Cyberjutsu is an educational technology guide that draws a link between the practices of ninjas and modern cyber security practices.
Ben McCarty’s Cyberjutsu is practical as it explains the basics of contemporary cyber security via ninjutsu analogies.
Inspired by US Army and National Security Agency professionals’ references to ninjas, this guidebook gets a lot of its mileage out of drawing parallels between the practices of secretive martial artists and modern means of protecting networks from hackers and espionage. It also cites The Art of War as it pairs modern information security methods with ancient Japanese traditions, elevating both subjects in order to elucidate elements of the former.
The “tactics, techniques, strategies and mentalities” of cyber security are explained in both technical terms, and with comparisons to ninja scrolls, from which are extracted applicable lessons. Brief introductions to ninja methodologies lead is topical chapters, followed by analogies showing how those concepts apply to cyber security.
The book lists actions to protect against cyber threats, recommended security controls, and risk-mitigating methods, and uses examples as of a ninja infiltrating a fortress through weak points in its fortifications to illustrate these concepts. It covers topics like reducing a cyber network’s attack surfaces, detecting weaknesses in the system that hackers could exploit, and designing safeguards against threats, and it reiterates and reinforces its lessons for maximum understanding.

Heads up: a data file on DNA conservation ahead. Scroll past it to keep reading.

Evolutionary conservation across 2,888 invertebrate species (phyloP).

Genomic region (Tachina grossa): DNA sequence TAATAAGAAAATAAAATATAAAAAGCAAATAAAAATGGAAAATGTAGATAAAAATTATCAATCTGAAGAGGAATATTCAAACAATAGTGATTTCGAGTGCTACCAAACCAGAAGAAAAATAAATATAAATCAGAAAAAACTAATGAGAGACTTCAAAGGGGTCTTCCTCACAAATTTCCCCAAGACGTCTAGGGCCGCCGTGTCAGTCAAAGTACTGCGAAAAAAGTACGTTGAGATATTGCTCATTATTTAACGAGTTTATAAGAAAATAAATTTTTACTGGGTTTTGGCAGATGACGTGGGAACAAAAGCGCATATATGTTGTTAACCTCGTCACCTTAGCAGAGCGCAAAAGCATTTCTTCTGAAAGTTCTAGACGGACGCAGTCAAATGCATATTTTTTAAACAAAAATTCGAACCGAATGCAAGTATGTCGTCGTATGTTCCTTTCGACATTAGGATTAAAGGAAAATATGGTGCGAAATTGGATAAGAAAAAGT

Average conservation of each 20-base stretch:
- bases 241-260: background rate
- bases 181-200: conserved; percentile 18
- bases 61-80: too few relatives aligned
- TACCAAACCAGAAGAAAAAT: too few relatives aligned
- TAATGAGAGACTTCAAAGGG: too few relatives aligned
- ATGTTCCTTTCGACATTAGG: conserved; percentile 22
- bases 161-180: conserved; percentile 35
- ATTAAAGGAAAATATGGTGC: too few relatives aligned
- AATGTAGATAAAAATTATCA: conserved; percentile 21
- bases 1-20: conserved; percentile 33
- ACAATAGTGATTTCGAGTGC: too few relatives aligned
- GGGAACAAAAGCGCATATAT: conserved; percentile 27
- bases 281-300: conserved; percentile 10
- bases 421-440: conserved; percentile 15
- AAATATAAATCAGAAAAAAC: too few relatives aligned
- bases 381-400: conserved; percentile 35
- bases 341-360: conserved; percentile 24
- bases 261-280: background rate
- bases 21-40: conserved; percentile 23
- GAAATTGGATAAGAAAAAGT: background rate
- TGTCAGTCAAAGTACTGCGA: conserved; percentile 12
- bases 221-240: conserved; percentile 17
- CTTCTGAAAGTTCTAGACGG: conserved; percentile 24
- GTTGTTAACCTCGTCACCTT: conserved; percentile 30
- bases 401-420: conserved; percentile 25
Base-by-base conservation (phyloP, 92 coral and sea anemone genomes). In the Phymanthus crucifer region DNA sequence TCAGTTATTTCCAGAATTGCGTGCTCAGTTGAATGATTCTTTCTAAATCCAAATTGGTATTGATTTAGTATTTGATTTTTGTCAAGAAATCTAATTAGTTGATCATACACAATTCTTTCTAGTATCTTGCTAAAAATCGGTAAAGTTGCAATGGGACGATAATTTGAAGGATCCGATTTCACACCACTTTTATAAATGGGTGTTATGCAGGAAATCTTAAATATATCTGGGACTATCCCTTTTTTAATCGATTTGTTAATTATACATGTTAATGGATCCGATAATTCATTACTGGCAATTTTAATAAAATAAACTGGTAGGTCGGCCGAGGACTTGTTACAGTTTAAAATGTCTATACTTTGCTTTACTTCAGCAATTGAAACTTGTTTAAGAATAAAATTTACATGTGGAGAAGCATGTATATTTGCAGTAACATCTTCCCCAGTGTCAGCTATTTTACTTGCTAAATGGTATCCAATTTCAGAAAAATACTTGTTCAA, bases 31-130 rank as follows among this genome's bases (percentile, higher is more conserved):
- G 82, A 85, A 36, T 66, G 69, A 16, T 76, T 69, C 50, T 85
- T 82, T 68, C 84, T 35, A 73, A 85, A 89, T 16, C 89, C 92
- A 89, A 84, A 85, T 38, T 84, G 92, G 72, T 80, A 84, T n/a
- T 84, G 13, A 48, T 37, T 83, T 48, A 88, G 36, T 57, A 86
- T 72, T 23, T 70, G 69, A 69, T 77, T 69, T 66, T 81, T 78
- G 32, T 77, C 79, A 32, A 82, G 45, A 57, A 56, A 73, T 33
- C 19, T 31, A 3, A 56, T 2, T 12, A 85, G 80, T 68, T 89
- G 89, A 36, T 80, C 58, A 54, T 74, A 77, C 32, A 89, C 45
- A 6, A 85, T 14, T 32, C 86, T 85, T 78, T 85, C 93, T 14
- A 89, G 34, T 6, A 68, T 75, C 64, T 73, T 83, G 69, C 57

While some of the book’s ninja analogies are forced, many help to frame concepts like attack vectors, zero-day exploits, and access control measures in a simplified manner. The book often returns to the apt metaphor of a castle that must be defended—a formulation that distills operator tradecraft in a digestible fashion. This creative framework also leads to the minimization of technical jargon; much of the language is clear and direct. The book’s topical arrangement also makes it an easy resource whose reference material flows well.
The book covers considerable ground in a close space, including best practices, supply-chain attacks, insider threats, and authentication protocols. Its insights on these subjects and scenarios are strong, suggesting in-depth industry knowledge. Its familiarity with abstract ideas and the day-to-day realities of the field make it credible, as does its use of helpful charts and graphics. Its recommendations and debriefings are good resources as well.
Explaining its technical subject in an accessible way, Cyberjutsu is an educational technology guide that draws a link between the practices of ninjas and modern cyber security practices.
Joseph S. Pete
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